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Chapter: Medical Physiology: Behavioral and Motivational Mechanisms of the Brain-The Limbic System and the Hypothalamus

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Functional Anatomy of the Limbic System; Key Position of the Hypothalamus

Located in the middle of all these is the extremely small hypo-thalamus, which from a physiologic point of view is one of the central elements of the limbic system.

Functional Anatomy of the Limbic System; Key Position of the Hypothalamus

Figure 58–4 shows the anatomical structures of the limbic system, demonstrating that they are an inter-connected complex of basal brain elements. Located in the middle of all these is the extremely small hypo-thalamus, which from a physiologic point of view is one of the central elements of the limbic system. Figure 58–5 illustrates schematically this key position of the hypothalamus in the limbic system and shows sur-rounding it other subcortical structures of the limbic system, including the septum, the paraolfactory area, the anterior nucleus of the thalamusportions of thebasal ganglia, the hippocampus, and the amygdala.


And surrounding the subcortical limbic areas is the limbic cortex, composed of a ring of cerebral cortex ineach side of the brain (1) beginning in the orbitofrontalarea on the ventral surface of the frontal lobes, (2)extending upward into the subcallosal gyrus, (3) then over the top of the corpus callosum onto the medial aspect of the cerebral hemisphere in the cingulategyrus, and finally (4) passing behind the corpus callo-sum and downward onto the ventromedial surface of the temporal lobe to the parahippocampal gyrus anduncus.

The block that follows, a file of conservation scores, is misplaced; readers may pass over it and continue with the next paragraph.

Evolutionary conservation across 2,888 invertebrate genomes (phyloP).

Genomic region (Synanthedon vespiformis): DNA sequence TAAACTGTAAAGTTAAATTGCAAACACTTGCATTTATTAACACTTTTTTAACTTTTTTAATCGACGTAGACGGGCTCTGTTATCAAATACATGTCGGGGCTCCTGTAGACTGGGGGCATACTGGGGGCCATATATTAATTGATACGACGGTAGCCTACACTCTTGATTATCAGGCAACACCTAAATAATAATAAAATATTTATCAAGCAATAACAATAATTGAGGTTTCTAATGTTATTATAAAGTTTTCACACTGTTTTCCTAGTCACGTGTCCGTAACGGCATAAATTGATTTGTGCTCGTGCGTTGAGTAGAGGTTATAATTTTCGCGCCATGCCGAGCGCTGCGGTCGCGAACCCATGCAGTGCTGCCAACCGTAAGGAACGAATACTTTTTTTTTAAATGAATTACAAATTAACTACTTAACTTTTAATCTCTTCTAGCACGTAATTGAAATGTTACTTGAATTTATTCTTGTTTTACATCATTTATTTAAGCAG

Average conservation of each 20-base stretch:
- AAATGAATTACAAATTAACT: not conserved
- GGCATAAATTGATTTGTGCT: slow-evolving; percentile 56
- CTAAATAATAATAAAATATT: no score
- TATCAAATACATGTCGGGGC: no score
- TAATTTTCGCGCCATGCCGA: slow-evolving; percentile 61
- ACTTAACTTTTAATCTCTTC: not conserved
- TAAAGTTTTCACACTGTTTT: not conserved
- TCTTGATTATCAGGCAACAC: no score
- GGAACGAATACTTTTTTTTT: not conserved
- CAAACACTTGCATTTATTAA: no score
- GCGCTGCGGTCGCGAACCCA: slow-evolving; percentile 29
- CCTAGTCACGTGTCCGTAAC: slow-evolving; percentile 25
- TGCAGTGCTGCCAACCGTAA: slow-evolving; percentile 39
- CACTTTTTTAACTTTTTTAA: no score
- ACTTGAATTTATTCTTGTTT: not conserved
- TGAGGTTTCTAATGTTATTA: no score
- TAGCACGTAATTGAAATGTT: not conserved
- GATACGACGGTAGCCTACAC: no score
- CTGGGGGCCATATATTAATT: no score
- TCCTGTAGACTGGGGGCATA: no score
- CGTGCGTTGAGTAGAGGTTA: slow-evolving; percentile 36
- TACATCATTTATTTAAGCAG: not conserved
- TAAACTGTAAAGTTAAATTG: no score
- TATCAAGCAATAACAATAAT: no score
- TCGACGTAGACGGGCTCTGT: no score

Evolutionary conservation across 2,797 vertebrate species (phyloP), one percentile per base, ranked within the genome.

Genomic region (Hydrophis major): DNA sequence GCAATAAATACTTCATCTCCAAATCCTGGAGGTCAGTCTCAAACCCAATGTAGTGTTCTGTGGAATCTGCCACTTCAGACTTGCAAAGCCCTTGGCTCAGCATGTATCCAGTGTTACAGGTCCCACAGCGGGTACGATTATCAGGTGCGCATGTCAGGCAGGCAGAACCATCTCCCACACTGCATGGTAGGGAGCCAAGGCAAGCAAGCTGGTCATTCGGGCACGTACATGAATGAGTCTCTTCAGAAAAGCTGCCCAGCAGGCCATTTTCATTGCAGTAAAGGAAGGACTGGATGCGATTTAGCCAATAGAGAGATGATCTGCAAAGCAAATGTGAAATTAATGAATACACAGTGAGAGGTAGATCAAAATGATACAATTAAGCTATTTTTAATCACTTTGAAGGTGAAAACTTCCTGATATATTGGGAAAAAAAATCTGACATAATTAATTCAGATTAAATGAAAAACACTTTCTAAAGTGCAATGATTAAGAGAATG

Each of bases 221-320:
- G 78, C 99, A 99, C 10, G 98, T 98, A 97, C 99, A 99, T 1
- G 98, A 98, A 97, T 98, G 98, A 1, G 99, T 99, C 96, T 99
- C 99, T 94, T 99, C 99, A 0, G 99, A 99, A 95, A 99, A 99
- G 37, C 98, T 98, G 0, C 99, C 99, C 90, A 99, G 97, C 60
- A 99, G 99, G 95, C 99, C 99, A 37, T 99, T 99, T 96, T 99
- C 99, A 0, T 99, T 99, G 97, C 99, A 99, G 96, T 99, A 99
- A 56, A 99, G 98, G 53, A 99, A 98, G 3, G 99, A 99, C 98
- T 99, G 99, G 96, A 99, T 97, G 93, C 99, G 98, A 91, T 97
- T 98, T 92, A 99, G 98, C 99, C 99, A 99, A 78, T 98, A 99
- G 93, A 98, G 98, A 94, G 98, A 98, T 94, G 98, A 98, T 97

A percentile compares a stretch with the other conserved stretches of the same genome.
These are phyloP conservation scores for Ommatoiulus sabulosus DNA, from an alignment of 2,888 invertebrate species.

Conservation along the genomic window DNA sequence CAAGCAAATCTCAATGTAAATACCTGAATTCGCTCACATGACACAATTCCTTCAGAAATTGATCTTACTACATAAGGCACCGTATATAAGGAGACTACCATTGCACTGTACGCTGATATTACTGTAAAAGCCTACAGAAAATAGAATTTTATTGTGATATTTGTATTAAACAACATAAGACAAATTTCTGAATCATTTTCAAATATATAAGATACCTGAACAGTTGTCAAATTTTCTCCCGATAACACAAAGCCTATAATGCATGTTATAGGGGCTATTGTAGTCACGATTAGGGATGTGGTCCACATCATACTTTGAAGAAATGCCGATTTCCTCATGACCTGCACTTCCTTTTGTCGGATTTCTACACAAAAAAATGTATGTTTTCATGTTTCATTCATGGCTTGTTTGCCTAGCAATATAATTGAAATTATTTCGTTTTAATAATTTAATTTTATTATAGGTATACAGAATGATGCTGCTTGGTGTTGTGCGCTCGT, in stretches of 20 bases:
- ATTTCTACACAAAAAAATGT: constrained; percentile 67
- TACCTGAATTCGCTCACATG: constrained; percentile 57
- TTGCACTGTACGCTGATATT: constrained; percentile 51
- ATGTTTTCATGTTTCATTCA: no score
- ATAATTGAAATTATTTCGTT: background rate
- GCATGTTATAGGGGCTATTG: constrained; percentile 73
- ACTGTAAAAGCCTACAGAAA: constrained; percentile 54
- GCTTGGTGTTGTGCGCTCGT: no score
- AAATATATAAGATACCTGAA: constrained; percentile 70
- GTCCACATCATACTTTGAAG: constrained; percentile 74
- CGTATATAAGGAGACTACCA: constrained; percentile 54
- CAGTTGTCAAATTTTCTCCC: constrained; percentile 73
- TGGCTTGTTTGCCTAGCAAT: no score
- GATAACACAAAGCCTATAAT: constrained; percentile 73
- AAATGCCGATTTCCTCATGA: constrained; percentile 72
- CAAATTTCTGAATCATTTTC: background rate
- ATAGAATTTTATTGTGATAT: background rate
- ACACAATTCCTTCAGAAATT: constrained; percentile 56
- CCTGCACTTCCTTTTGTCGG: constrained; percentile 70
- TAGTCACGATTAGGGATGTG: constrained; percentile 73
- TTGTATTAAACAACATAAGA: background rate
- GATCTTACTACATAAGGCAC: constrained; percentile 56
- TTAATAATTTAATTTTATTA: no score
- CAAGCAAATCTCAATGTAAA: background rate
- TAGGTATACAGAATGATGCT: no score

Thus, on the medial and ventral surfaces of each cerebral hemisphere is a ring of mostly paleocortex that surrounds a group of deep structures intimately associated with overall behavior and emotions. In turn, this ring of limbic cortex functions as a two-way com-munication and association linkage between the neo-cortex and the lower limbic structures.

Many of the behavioral functions elicited from the hypothalamus and other limbic structures are also mediated through the reticular nuclei in the brain stem and their associated nuclei. It was pointed out as well as earlier that stim-ulation of the excitatory portion of this reticular for-mation can cause high degrees of cerebral excitability while also increasing the excitability of much of the spinal cord synapses. We will see that most of the hypothalamic signals for controlling the autonomic nervous system are also transmitted through synaptic nuclei located in the brain stem.


An important route of communication between the limbic system and the brain stem is the medial forebrain bundle, which extends from the septal andorbitofrontal regions of the cerebral cortex downward through the middle of the hypothalamus to the brain stem reticular formation. This bundle carries fibers in both directions, forming a trunk line communication system. A second route of communication is through short pathways among the reticular formation of the brain stem, thalamus, hypothalamus, and most other contiguous areas of the basal brain.


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